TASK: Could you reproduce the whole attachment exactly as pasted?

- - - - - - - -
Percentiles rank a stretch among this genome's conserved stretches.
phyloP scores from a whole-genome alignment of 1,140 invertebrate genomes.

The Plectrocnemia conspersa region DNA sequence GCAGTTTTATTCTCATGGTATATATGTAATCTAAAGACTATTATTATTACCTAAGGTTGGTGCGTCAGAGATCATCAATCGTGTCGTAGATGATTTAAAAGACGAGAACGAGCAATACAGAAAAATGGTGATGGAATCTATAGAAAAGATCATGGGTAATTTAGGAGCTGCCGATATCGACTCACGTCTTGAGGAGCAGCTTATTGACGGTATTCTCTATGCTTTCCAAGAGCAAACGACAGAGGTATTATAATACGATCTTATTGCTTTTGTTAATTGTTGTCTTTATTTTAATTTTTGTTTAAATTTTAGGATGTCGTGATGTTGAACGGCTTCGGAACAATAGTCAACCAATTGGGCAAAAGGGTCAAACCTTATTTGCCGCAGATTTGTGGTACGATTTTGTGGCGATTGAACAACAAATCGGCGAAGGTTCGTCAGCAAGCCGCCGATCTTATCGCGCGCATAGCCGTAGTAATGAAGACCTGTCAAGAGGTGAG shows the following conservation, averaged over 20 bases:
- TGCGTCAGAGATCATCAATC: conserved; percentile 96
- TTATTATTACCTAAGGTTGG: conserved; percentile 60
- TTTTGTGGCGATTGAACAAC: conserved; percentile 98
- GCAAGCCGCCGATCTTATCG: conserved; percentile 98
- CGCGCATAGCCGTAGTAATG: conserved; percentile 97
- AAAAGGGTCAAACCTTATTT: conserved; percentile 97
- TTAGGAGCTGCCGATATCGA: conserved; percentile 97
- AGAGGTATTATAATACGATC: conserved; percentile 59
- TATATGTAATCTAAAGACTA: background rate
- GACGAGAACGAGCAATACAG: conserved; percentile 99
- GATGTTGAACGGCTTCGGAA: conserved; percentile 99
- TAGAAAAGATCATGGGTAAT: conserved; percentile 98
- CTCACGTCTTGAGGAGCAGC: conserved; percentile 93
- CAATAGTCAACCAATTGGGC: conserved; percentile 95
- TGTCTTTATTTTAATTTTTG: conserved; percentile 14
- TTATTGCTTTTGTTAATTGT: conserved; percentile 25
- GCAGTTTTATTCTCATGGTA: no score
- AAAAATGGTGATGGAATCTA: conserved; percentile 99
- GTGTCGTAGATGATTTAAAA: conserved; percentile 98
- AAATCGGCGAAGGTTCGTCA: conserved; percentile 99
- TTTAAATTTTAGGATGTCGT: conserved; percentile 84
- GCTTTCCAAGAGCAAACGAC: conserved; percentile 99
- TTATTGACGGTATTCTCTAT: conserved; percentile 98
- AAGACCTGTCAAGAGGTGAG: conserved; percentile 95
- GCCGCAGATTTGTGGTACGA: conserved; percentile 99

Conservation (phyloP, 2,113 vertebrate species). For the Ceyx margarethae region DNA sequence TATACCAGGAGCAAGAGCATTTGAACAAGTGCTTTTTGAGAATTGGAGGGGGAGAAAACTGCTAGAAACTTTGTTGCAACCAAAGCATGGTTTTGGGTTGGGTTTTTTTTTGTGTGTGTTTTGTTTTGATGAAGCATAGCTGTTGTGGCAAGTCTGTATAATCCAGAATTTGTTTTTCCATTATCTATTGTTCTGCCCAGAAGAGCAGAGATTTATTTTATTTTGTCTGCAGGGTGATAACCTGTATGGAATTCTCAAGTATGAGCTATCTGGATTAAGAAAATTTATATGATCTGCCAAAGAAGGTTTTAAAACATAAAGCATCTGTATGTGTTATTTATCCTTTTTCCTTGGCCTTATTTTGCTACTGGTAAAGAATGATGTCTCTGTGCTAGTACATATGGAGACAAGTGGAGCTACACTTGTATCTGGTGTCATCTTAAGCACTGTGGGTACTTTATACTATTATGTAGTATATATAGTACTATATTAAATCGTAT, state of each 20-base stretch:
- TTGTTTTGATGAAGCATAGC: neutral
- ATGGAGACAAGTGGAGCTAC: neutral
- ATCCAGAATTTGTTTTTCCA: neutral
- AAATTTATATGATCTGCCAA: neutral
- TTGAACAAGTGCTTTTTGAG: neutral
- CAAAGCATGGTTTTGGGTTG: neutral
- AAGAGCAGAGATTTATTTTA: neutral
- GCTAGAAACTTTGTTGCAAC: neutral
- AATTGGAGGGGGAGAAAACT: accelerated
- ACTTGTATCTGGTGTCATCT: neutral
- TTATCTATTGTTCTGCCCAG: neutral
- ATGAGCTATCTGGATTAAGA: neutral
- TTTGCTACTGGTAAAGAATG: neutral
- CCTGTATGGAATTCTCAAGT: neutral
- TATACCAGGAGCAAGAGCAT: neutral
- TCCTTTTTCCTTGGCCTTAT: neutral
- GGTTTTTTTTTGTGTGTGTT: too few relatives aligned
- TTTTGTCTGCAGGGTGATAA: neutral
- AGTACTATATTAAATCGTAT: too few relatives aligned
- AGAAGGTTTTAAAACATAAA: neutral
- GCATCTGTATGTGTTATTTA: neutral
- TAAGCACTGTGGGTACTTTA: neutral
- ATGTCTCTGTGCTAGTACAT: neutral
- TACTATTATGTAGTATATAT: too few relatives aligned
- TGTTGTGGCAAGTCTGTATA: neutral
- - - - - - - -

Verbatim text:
Percentiles rank a stretch among this genome's conserved stretches.
phyloP scores from a whole-genome alignment of 1,140 invertebrate genomes.

The Plectrocnemia conspersa region DNA sequence GCAGTTTTATTCTCATGGTATATATGTAATCTAAAGACTATTATTATTACCTAAGGTTGGTGCGTCAGAGATCATCAATCGTGTCGTAGATGATTTAAAAGACGAGAACGAGCAATACAGAAAAATGGTGATGGAATCTATAGAAAAGATCATGGGTAATTTAGGAGCTGCCGATATCGACTCACGTCTTGAGGAGCAGCTTATTGACGGTATTCTCTATGCTTTCCAAGAGCAAACGACAGAGGTATTATAATACGATCTTATTGCTTTTGTTAATTGTTGTCTTTATTTTAATTTTTGTTTAAATTTTAGGATGTCGTGATGTTGAACGGCTTCGGAACAATAGTCAACCAATTGGGCAAAAGGGTCAAACCTTATTTGCCGCAGATTTGTGGTACGATTTTGTGGCGATTGAACAACAAATCGGCGAAGGTTCGTCAGCAAGCCGCCGATCTTATCGCGCGCATAGCCGTAGTAATGAAGACCTGTCAAGAGGTGAG shows the following conservation, averaged over 20 bases:
- TGCGTCAGAGATCATCAATC: conserved; percentile 96
- TTATTATTACCTAAGGTTGG: conserved; percentile 60
- TTTTGTGGCGATTGAACAAC: conserved; percentile 98
- GCAAGCCGCCGATCTTATCG: conserved; percentile 98
- CGCGCATAGCCGTAGTAATG: conserved; percentile 97
- AAAAGGGTCAAACCTTATTT: conserved; percentile 97
- TTAGGAGCTGCCGATATCGA: conserved; percentile 97
- AGAGGTATTATAATACGATC: conserved; percentile 59
- TATATGTAATCTAAAGACTA: background rate
- GACGAGAACGAGCAATACAG: conserved; percentile 99
- GATGTTGAACGGCTTCGGAA: conserved; percentile 99
- TAGAAAAGATCATGGGTAAT: conserved; percentile 98
- CTCACGTCTTGAGGAGCAGC: conserved; percentile 93
- CAATAGTCAACCAATTGGGC: conserved; percentile 95
- TGTCTTTATTTTAATTTTTG: conserved; percentile 14
- TTATTGCTTTTGTTAATTGT: conserved; percentile 25
- GCAGTTTTATTCTCATGGTA: no score
- AAAAATGGTGATGGAATCTA: conserved; percentile 99
- GTGTCGTAGATGATTTAAAA: conserved; percentile 98
- AAATCGGCGAAGGTTCGTCA: conserved; percentile 99
- TTTAAATTTTAGGATGTCGT: conserved; percentile 84
- GCTTTCCAAGAGCAAACGAC: conserved; percentile 99
- TTATTGACGGTATTCTCTAT: conserved; percentile 98
- AAGACCTGTCAAGAGGTGAG: conserved; percentile 95
- GCCGCAGATTTGTGGTACGA: conserved; percentile 99

Conservation (phyloP, 2,113 vertebrate species). For the Ceyx margarethae region DNA sequence TATACCAGGAGCAAGAGCATTTGAACAAGTGCTTTTTGAGAATTGGAGGGGGAGAAAACTGCTAGAAACTTTGTTGCAACCAAAGCATGGTTTTGGGTTGGGTTTTTTTTTGTGTGTGTTTTGTTTTGATGAAGCATAGCTGTTGTGGCAAGTCTGTATAATCCAGAATTTGTTTTTCCATTATCTATTGTTCTGCCCAGAAGAGCAGAGATTTATTTTATTTTGTCTGCAGGGTGATAACCTGTATGGAATTCTCAAGTATGAGCTATCTGGATTAAGAAAATTTATATGATCTGCCAAAGAAGGTTTTAAAACATAAAGCATCTGTATGTGTTATTTATCCTTTTTCCTTGGCCTTATTTTGCTACTGGTAAAGAATGATGTCTCTGTGCTAGTACATATGGAGACAAGTGGAGCTACACTTGTATCTGGTGTCATCTTAAGCACTGTGGGTACTTTATACTATTATGTAGTATATATAGTACTATATTAAATCGTAT, state of each 20-base stretch:
- TTGTTTTGATGAAGCATAGC: neutral
- ATGGAGACAAGTGGAGCTAC: neutral
- ATCCAGAATTTGTTTTTCCA: neutral
- AAATTTATATGATCTGCCAA: neutral
- TTGAACAAGTGCTTTTTGAG: neutral
- CAAAGCATGGTTTTGGGTTG: neutral
- AAGAGCAGAGATTTATTTTA: neutral
- GCTAGAAACTTTGTTGCAAC: neutral
- AATTGGAGGGGGAGAAAACT: accelerated
- ACTTGTATCTGGTGTCATCT: neutral
- TTATCTATTGTTCTGCCCAG: neutral
- ATGAGCTATCTGGATTAAGA: neutral
- TTTGCTACTGGTAAAGAATG: neutral
- CCTGTATGGAATTCTCAAGT: neutral
- TATACCAGGAGCAAGAGCAT: neutral
- TCCTTTTTCCTTGGCCTTAT: neutral
- GGTTTTTTTTTGTGTGTGTT: too few relatives aligned
- TTTTGTCTGCAGGGTGATAA: neutral
- AGTACTATATTAAATCGTAT: too few relatives aligned
- AGAAGGTTTTAAAACATAAA: neutral
- GCATCTGTATGTGTTATTTA: neutral
- TAAGCACTGTGGGTACTTTA: neutral
- ATGTCTCTGTGCTAGTACAT: neutral
- TACTATTATGTAGTATATAT: too few relatives aligned
- TGTTGTGGCAAGTCTGTATA: neutral